“The Climbing Academy undoubtedly sets new standards in dedicated bouldering facilities in the UK.”
Neil Gresham


The Climbing Academy
Charlton Street

0117 907 2956

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Hours of opening

Monday to Friday

 10am to 10pm


9am to 6pm




Welsh Climbing Championships

The 2014 Welsh Climbing Championships is taking place at Boulders Climbing Centre in Cardiff on Saturday 8th November.

The competition is an OPEN event meaning you do not have to be Welsh to enter, and is run in a fun and friendly environment aimed at giving both climbers new to competitions and the seasoned pros a great day out. Taking part is a great opportunity to test your climbing skills and push yourself to climb at your best, whether you’re competing for the fame and glory of a podium position or just entering to try and beat your friends.

Entry fee: £15 (Free comp tee included). 
When: Saturday 8th November 2014, Registration starts at 9:00am and closes at 10:00am. 
Venue: Boulders Climbing Centre, Pengam Road, Cardiff CF24 2RZ 
t: (029) 2048 4880 
e: info@boulders-climbing.com 
w: www.bouldersuk.com

Male, Female and Youth ABCDE categories following the IFSC (International Federation of Sport Climbing) system based on year of birth and separated by gender.

Youth A - those born in 1997 & 1998
Youth B - those born in 1999 & 2000
Youth C - those born in 2001 & 2002
Youth D - those born in 2003 & 2004
Youth E - those born in 2005 & 2006
Adult - age 18+

Each category will climb three qualifying routes of ascending difficulty, with the top 10 climbers in each category then going through to attempt a semi-final route in the afternoon. The top 5 climbers in each category will then battle it out for podium positions on the final route.

Those in youth E and D category will top rope all their routes, whilst the older groups will be expected to lead climb. All competitors will get just one attempt at each route, which will increase in difficulty. A judge will score each ascent, with points being awarded for each hold used during the ascent. In the event of a tie during the semi-final or final, qualifying routes will be used for count back.


Beyond Limits

A previous guest at TCA, Steve McClure is one of the consistently best sport climbers in the world. We're really looking forward to his forthcoming book.


Ashima Shiraishi the wunkerkid does TEDx Talk

This talk was given at a local TEDx event, produced independently of the TED Conferences. At just 13, Ashima is one of the top rock climbers in the world. In July 2014, she became the second female in the world to scale a V14. Like every other teenager, she likes cake and dislikes homework, but she sees everything as a problem she has to solve. A young girl with a big message - all of us are rock climbers everyday facing our own v14's. Just climb through it. 

Ashima Shiraishi is one of the strongest climbers in the world. Discovering climbing at the age of 6 while at Central Park in New York City, it only took Ashima a year to begin climbing at the professional level. She soon drew attention not only from the climbing community, but also publications such as Sports Illustrated, The New York Times and The Economist. Now, at age 13, Ashima continues to train at indoor gyms in New York City, and when her school schedule allows, travels the world in search of increasingly difficult climbs.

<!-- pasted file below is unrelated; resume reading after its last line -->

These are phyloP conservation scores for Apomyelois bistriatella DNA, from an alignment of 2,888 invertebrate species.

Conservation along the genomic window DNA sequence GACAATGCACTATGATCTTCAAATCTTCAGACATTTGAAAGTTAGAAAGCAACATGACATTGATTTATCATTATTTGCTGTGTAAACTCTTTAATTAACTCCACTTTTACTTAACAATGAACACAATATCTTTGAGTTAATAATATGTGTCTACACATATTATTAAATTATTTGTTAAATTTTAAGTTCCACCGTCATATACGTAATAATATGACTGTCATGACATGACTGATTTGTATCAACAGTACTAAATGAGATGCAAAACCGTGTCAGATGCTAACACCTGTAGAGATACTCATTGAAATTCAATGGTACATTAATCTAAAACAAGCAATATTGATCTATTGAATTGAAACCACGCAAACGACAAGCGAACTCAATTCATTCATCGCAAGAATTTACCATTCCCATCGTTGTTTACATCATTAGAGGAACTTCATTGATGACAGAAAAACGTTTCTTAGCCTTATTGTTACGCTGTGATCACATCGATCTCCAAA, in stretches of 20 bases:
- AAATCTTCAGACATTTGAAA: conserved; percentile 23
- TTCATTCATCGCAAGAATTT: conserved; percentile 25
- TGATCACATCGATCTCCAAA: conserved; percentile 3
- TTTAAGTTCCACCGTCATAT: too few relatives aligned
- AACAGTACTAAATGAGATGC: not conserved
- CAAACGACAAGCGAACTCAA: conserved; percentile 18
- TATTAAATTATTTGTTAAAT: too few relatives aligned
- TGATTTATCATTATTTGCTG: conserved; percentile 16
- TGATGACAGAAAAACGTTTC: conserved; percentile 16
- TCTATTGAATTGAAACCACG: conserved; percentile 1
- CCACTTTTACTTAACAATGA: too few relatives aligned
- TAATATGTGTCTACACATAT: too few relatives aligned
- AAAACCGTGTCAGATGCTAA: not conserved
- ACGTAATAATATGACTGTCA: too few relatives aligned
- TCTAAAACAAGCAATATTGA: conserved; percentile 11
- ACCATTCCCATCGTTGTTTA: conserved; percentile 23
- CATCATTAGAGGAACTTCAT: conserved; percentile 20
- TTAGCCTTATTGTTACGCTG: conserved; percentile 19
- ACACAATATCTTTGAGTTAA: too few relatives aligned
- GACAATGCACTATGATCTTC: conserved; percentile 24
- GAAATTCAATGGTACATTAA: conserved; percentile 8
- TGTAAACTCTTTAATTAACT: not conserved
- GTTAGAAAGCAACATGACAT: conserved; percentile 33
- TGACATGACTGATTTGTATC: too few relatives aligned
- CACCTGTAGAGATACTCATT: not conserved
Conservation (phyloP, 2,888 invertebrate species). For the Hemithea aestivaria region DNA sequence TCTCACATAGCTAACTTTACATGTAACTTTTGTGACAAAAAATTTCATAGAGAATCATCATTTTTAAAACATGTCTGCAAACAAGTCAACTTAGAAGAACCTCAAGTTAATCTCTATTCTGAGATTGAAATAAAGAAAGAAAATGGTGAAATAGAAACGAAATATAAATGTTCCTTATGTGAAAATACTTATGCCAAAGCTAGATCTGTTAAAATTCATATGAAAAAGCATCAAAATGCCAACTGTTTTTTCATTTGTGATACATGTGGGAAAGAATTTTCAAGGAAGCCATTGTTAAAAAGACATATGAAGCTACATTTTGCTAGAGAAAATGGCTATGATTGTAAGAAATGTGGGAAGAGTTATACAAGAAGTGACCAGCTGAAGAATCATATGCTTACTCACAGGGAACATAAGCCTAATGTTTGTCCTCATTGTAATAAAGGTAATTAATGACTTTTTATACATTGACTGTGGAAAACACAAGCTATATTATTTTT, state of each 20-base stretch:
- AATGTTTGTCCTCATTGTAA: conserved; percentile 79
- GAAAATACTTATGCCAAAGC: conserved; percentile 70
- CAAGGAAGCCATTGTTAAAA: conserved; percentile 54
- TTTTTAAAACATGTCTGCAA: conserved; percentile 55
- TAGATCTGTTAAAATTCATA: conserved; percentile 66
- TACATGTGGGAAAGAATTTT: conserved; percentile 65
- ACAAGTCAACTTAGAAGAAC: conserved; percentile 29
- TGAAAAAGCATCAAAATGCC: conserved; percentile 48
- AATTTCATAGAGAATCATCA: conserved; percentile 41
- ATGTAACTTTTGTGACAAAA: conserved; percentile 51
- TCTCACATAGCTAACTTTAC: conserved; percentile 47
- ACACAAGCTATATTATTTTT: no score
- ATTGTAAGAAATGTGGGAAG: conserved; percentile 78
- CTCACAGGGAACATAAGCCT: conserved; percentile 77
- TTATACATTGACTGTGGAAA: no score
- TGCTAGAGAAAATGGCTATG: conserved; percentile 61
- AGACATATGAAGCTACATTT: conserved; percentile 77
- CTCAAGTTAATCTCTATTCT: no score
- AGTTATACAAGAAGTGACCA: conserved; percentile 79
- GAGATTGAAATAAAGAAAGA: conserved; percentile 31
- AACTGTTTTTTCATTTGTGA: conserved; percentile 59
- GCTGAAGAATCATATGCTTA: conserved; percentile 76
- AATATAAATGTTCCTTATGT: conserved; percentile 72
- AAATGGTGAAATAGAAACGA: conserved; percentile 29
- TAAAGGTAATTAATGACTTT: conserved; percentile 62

Accumulator Results

We've compiled the scores on the doors and here are the results:

Duma Brickhill 
Jonny Kydd
Luke Hutcheson 


Rosea Day
Eleanor Anstice
Frances Bensley


Vet male
Dan Savory 
John Potokar 
Pete Church


Vet Female
Helen Seaborne 
Janice Richards 
Maggie Goddard


U16 Male
Tommy Matthews
Oliver Horne
Iain Mclauchlan


U16 Female
Freya Williams
Grace Guirdham
Rachel Bell


Because so few people did every round (and most of them have won some cash anyway), it was mathematically impossible to score best improvers. We have split the pot so 1st place gets £25.83, 2nd gets £17.22, and 3rd gets £8.61. £310 also went towards the wedge we gave The Avon and Cheddar gear fund this week.



There was slight mistake with a miscounted point meaning that Jonny Kydd slipped ahead of Luke Hutchinson into 2nd place - not as shown on the full results!


More Great Outdoor Advice

1) Seek out a mentor who has their climbing skills and minimum impact behaviors dialed. Sometimes we pay for mentorship through coaches or guides, other times they happen naturally through creating relationships with other climbers at the gym, gear shops or through climbing friends.

2) Get the low down of the places you want to climb outside so you can keep a low profile when you climb there. What are the sensitive issues of the area? Are there closures? Where do I go to the bathroom, park and camp? Is this an appropriate place to bring my dog or should I leave her at home?

3) Be mindful. It’s a buzzword, I know, but many of us roll through our routines and just don’t think about how our behaviors might have a negative impact. We are on automatic. Practicing minimum impact behaviors takes time and effort. If each of us committed to being more aware of how we impact climbing areas and consider ways to minimize our footprint at the crag or boulders, it would go a long way to embedding these behaviors into the culture of climbing. 

4) Respect other users. I feel like the word “respect” sometimes gets a bad rap, but often it is the foundation of positive relationships and community. Basically, be kind to others and assume positive intent. Treat other users as you would want to be treated. The golden rule works … practice it. 

5) Be an upstander, not a bystander—Steer others toward minimum impact behaviors at the crag. Don’t be afraid to speak up when you see someone doing something that threatens access. They might not know that their behavior impacts the climbing area they’re enjoying.